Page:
What is a Trial Brief?
A trial brief is a formal legal document that is filed with the court during the pre-trial or trial phase of a case. A trial brief typically is filed with the court to address evidentiary and legal issues for the court to consider in adjudicating the case as it proceeds. Although most courts and judges set specific guidelines and orders for how and when counsel for each party can submit trial briefs, these trial briefs are typically very significant because they clearly establish the facts, evidence, and legal arguments that the filing party wants to present during the trial. Relevant citations, including case law precedent, statutes, local regulations, and statistical and legal expert writings are used in support of a party’s position.
Why are Trial Briefs Important?
The pre-trial process and the trial itself are both crucial to the outcome of the case for the parties involved. Trial briefs are often used to streamline issues in a case, outline and summarize relevant authorities, and educate the Court regarding each party’s legal argument and evidentiary objections. Trial briefs can include the following motions: briefs to compel the production of documents or material information related to the case, briefs to exclude evidence (i.e. motion in limine), briefs to dismiss the case or a particular cause of action in the case, and briefs in connection with evidentiary and procedural disputes. Most importantly, trial briefs can include summary judgment or oppositions to those motions for summary judgment, which are critical to the outcome of the case. Motions for summary judgment are more likely to be filed and granted in employment cases than in any other type of civil case filed in federal court, and grants of summary judgment rarely are overturned on appeal.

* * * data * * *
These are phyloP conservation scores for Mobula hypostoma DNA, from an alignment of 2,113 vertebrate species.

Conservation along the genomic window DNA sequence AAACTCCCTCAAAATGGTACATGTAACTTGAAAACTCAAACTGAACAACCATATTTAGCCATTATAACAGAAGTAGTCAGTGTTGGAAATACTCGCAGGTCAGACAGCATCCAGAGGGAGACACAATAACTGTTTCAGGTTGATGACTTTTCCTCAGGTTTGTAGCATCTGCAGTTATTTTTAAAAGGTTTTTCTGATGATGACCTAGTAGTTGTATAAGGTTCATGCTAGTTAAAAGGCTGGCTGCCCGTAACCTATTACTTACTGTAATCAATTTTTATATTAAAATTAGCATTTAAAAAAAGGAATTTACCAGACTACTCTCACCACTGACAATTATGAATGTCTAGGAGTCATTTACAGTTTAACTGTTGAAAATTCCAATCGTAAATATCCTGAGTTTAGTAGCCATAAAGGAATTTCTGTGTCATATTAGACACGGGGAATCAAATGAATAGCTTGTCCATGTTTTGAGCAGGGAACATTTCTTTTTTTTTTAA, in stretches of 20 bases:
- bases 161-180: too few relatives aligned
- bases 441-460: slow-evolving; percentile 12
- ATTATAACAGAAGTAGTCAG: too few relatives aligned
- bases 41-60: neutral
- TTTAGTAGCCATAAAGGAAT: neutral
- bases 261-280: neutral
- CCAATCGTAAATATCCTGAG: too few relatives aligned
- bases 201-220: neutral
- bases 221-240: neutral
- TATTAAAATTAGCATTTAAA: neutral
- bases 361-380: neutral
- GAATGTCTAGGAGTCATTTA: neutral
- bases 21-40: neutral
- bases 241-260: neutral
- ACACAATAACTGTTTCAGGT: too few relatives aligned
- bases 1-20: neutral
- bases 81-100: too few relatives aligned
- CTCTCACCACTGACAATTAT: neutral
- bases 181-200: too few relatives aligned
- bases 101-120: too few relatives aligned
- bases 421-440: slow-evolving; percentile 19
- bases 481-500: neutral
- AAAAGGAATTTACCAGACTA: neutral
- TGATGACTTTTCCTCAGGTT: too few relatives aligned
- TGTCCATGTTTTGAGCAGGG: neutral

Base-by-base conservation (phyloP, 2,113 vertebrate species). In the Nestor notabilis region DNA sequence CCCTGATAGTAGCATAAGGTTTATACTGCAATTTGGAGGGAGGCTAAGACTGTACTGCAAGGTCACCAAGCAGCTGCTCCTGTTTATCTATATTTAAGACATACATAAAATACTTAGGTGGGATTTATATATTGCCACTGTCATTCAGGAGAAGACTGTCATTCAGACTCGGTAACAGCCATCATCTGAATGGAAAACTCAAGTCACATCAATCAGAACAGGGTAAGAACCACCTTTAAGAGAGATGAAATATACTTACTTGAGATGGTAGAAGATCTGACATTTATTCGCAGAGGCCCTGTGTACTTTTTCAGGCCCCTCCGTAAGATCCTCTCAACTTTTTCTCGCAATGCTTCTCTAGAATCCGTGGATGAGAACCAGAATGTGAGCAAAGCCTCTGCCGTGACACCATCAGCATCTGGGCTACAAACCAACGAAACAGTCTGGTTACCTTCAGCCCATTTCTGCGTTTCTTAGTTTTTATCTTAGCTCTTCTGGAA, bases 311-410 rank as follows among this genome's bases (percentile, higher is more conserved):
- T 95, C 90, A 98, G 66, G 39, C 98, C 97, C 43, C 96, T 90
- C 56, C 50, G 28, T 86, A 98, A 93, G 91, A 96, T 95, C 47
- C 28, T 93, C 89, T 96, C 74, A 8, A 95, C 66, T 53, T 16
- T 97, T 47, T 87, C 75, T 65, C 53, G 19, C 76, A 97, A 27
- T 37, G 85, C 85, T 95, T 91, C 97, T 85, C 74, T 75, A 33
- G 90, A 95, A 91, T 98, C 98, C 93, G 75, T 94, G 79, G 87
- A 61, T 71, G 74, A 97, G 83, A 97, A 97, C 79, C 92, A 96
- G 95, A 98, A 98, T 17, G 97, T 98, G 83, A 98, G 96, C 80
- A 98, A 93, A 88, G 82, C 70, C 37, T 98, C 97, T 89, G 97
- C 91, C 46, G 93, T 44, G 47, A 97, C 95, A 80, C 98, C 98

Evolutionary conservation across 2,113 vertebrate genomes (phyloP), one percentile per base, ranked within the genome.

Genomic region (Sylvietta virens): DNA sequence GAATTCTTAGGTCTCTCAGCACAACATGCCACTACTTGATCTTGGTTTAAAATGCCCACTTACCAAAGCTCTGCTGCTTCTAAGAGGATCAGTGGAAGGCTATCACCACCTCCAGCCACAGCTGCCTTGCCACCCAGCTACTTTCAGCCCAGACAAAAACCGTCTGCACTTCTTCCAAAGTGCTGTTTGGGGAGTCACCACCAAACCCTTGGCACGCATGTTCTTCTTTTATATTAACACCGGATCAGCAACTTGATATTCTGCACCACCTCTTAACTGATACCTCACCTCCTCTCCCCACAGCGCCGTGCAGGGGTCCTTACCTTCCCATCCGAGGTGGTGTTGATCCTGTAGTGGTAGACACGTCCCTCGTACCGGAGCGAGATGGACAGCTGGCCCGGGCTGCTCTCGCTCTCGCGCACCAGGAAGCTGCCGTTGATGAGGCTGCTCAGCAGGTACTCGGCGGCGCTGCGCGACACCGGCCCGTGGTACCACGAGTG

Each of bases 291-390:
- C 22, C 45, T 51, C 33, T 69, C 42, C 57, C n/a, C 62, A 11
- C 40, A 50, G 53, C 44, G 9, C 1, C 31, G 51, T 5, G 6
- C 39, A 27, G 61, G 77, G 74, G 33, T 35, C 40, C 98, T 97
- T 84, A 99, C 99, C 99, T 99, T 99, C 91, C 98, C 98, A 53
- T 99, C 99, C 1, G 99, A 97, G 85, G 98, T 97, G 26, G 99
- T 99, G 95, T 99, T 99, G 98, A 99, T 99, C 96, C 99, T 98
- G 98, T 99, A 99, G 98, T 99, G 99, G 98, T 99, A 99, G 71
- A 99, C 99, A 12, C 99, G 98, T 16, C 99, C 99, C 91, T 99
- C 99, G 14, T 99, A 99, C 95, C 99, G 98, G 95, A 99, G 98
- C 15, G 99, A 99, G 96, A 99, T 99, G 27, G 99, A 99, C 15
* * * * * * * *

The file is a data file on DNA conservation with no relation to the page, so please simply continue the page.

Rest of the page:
How to Write Trial Briefs?
Writing a persuasive and detailed trial brief is significant because it will allow you to efficiently present your issues and arguments to the court and to the opposing party. Some of the many important things that should be considered while handling trial briefs are filing such briefs in accordance with the proper deadlines, drafting clear and convincing arguments that convey your position and support your allegations, and citing to the proper legal authorities to support your argument. Preparing and submitting a trial brief can be difficult for those litigators with a robust trial practice. Legal outsourcing provides a valuable tool to help litigators streamline their practice without increasing their in-house spend. Kimberlee Gee Legal is experienced in preparing trial pleadings and briefs, which will be file-ready and will present your case successfully to the Court.